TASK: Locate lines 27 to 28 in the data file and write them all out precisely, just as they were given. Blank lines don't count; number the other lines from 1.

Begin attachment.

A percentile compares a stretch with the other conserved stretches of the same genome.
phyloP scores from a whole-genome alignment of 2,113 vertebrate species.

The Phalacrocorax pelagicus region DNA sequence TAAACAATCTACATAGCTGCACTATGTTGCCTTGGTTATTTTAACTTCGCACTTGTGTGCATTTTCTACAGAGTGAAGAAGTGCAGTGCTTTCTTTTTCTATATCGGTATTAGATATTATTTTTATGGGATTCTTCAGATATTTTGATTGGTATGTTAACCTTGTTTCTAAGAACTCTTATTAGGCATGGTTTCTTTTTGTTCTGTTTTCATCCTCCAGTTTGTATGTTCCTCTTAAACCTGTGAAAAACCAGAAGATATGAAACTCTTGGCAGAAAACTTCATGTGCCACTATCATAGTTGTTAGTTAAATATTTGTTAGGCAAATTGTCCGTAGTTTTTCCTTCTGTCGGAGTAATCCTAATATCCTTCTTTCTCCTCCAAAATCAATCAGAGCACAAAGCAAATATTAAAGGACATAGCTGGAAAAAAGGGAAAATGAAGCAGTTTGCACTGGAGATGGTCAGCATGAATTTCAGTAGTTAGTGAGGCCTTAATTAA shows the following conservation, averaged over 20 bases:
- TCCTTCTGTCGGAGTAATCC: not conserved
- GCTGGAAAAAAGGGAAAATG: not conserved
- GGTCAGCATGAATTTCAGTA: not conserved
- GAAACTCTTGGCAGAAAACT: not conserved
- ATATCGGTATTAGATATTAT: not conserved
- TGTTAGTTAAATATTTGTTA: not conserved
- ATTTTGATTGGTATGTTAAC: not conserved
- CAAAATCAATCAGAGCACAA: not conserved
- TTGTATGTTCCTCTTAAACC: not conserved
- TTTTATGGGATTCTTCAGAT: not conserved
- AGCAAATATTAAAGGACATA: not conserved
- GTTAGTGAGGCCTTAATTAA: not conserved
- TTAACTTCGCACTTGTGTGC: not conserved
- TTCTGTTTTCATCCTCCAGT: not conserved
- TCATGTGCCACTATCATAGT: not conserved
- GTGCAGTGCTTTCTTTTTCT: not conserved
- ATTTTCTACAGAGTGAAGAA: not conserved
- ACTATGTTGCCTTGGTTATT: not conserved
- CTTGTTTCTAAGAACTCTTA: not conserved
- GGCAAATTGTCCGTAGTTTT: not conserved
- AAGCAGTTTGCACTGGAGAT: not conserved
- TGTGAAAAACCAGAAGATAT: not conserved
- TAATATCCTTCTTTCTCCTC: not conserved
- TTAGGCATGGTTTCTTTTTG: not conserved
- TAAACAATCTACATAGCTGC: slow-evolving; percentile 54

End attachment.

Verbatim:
- TTAGGCATGGTTTCTTTTTG: not conserved
- TAAACAATCTACATAGCTGC: slow-evolving; percentile 54